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The communist regime of Xi Jinping recently announced that Chinese families would now be able to have up to three children. The country, which until now has had a policy of allowing citizens to have only two children, is now faced with the need to boost its birth rate as it experiences rapid aging coupled with unprecedented economic growth.
The communist regime has been tightly controlling the birth rate of its citizens. Over the years it has been relaxing this policy for demographic reasons and recent census data conducted by the regime show that it must relax its measures even more.
The abandonment of the one-child policy in 2016, which allowed couples to have two children if they wanted, failed to lead to a sustained increase in births and the authorities are trying to curb this trend.
Global Times, a pamphlet funded by China’s Communist Party, states that Chinese demographers believe this new measure was not simply a plan for a birth rate increase, “but a significant step leading to more policy changes in improving China’s demographic structure and actively responding to the aging trend.”
Official media say China will offer subsequent support measures in greater detail for marriage and reduce the burden of child-rearing; it will also make adjustments to medical care for the elderly.
The Communist Party Times says that at the Politburo meeting it was announced that such a plan for deepening China’s social engineering seeks to “implement the national strategy of actively responding to the aging population, as well as maintaining China’s advantage in human resources.”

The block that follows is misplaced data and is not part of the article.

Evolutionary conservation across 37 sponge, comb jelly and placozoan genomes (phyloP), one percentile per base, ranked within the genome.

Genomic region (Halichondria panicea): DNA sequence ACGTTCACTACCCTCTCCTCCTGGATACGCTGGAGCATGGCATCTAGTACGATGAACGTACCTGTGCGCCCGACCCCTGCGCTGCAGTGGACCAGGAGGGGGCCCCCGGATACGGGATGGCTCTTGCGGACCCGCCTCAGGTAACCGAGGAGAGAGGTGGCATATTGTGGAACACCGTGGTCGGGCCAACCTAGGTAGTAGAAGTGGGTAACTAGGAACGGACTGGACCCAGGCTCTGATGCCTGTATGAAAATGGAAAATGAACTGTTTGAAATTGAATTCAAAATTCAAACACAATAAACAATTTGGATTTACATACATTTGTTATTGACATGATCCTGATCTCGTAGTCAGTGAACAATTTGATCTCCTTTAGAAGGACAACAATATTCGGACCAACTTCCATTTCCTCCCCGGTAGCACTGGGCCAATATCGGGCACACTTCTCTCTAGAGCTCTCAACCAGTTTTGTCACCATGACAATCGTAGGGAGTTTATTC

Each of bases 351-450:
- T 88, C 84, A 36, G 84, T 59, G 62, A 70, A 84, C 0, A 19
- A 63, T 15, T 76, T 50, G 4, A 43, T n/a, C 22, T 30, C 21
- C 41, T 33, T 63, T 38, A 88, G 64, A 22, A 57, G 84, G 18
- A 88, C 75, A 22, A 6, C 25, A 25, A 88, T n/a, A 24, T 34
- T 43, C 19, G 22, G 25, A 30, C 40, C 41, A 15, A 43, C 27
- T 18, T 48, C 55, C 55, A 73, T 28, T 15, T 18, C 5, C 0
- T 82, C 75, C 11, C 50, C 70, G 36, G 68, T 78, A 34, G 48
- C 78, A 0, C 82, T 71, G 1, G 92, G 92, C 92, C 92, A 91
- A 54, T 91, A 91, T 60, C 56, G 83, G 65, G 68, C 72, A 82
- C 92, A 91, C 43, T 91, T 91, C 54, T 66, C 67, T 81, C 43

Census figures also reveal that China’s population growth continues to fall, just as its labor force has shrunk over the past decade.
Specifically, China recorded twelve million births in 2020, showing a drop in the birth rate for four consecutive years, the official media revealed.
BBC analysts believe that citizens have been accustomed for decades to not having large families and this represents a barrier to the communist regime’s new birth rate policy.
“I’ve interviewed many young Chinese couples on this issue and it’s hard to find these days those who want to start larger families,” said the BBC’s Stephen McDonnell.
“Generations of Chinese have lived without siblings and are used to small families,” McDonnell continues. “Affluence has meant less need for several children to support the family with their work, and young professionals say they would rather give more advantages to one child than spread their income over several.”
Other academics have also taken issue with the measure’s success. Dr. Yi Fuxian believes that “China’s economy has grown rapidly and many industries in the world depend on China. The scope of the impact of a population decline would be very large.”
Rafael Valera, Venezuelan, student of Political Science, political exile in São Paulo, Brazil since 2017 // Rafael Valera, venezolano, es estudiante de Ciencias Políticas y exiliado político en São Paulo, Brasil desde 2017